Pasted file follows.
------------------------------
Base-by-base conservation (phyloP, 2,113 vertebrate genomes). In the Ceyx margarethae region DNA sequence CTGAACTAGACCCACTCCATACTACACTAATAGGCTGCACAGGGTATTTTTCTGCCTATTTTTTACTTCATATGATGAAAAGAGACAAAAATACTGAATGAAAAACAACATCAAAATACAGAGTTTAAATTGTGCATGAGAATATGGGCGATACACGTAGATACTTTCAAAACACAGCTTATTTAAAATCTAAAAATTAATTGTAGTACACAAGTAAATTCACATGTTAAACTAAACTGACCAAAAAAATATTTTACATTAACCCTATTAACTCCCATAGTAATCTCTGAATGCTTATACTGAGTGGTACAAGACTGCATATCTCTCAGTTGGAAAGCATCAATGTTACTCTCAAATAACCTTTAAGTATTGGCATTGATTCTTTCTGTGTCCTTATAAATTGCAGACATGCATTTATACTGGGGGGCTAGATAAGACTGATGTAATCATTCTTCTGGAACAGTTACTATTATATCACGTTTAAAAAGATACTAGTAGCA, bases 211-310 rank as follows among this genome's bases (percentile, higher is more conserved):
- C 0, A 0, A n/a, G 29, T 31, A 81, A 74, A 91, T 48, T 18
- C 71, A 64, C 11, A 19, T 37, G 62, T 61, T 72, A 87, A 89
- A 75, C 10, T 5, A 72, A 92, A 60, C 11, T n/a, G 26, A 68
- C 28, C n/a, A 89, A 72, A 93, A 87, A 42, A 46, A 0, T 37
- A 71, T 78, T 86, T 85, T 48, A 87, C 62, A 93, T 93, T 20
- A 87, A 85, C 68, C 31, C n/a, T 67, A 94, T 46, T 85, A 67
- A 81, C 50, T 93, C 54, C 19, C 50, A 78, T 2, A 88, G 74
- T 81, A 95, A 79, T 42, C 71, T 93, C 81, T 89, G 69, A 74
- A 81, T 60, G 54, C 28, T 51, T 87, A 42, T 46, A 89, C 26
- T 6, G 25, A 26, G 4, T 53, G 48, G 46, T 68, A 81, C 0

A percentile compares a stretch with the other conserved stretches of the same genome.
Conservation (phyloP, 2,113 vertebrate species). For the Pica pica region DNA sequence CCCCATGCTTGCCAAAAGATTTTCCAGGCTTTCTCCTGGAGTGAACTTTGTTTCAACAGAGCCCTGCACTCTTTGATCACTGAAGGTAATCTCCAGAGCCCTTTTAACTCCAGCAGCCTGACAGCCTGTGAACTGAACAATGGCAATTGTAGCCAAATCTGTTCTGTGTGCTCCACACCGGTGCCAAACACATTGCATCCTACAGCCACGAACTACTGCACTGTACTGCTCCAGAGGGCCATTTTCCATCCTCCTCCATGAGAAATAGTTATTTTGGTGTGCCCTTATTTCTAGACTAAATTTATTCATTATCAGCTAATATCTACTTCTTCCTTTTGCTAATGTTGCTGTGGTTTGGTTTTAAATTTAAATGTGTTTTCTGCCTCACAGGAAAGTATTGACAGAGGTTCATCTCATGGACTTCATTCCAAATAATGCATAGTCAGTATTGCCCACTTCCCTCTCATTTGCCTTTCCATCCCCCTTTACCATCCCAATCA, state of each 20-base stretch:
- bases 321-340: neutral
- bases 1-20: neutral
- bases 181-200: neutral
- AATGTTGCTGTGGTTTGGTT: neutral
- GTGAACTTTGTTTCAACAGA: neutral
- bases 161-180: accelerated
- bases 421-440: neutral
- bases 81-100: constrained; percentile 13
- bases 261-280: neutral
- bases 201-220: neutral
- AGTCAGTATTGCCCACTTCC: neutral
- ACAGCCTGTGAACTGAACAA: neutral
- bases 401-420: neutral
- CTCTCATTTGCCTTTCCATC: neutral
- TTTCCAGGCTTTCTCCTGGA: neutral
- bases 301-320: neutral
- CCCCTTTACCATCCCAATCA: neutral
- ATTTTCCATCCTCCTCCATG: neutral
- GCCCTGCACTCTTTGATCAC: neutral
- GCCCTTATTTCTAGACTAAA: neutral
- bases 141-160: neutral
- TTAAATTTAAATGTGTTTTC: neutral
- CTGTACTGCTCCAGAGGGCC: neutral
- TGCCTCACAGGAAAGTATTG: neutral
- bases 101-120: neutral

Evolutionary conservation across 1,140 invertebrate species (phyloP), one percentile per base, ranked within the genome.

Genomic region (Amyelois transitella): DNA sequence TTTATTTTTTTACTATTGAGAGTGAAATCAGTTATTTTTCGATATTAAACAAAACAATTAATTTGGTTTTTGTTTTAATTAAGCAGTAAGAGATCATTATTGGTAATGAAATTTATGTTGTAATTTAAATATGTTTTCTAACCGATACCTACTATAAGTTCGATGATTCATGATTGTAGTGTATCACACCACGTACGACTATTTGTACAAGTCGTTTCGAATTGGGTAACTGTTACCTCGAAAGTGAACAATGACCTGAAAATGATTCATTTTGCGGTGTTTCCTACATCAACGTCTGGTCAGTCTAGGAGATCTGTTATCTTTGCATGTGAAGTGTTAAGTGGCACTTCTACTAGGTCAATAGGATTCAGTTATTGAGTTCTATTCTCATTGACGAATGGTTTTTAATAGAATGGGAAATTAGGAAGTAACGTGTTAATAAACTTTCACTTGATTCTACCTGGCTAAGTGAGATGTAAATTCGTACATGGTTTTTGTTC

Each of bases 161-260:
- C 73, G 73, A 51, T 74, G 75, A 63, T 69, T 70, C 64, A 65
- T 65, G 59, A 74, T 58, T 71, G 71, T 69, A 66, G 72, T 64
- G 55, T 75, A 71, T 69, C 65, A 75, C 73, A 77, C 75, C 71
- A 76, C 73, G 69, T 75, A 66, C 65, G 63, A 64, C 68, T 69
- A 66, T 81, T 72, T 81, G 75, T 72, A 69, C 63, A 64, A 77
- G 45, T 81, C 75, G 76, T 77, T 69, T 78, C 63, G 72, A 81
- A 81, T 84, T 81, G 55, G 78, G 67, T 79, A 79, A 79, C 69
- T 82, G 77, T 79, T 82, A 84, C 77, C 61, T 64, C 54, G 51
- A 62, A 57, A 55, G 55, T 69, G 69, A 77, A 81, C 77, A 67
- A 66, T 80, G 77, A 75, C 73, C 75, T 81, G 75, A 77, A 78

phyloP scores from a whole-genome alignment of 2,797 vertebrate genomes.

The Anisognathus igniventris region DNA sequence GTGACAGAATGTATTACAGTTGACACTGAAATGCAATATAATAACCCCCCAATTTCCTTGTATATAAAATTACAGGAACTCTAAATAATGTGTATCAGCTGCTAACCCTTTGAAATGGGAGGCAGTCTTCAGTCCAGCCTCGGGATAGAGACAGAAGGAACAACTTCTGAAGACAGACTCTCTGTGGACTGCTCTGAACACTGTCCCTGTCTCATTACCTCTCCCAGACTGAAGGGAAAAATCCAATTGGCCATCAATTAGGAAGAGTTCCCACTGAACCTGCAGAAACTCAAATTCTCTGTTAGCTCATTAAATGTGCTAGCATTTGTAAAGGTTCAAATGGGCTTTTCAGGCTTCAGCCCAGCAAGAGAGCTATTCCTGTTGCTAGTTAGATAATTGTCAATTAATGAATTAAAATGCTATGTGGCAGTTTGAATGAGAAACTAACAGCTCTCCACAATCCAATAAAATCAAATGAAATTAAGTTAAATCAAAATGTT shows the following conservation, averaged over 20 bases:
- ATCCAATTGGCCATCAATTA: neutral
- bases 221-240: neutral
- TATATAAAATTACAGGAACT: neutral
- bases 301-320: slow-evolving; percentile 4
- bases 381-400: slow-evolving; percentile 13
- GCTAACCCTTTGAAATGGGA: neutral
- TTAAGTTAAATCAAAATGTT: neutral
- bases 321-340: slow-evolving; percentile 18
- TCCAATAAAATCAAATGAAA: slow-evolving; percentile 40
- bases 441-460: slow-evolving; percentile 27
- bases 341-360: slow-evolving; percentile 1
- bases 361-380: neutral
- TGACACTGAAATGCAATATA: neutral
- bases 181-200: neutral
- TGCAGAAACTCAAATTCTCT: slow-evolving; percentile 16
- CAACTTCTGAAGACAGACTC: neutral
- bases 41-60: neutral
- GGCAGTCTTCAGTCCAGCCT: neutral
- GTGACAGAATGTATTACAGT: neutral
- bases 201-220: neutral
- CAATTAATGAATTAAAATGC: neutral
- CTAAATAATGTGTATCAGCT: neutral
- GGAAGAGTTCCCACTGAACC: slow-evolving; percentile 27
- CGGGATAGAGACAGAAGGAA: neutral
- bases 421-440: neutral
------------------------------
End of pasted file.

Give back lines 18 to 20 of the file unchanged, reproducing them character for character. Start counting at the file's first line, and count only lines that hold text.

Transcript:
- GTGAACTTTGTTTCAACAGA: neutral
- bases 161-180: accelerated
- bases 421-440: neutral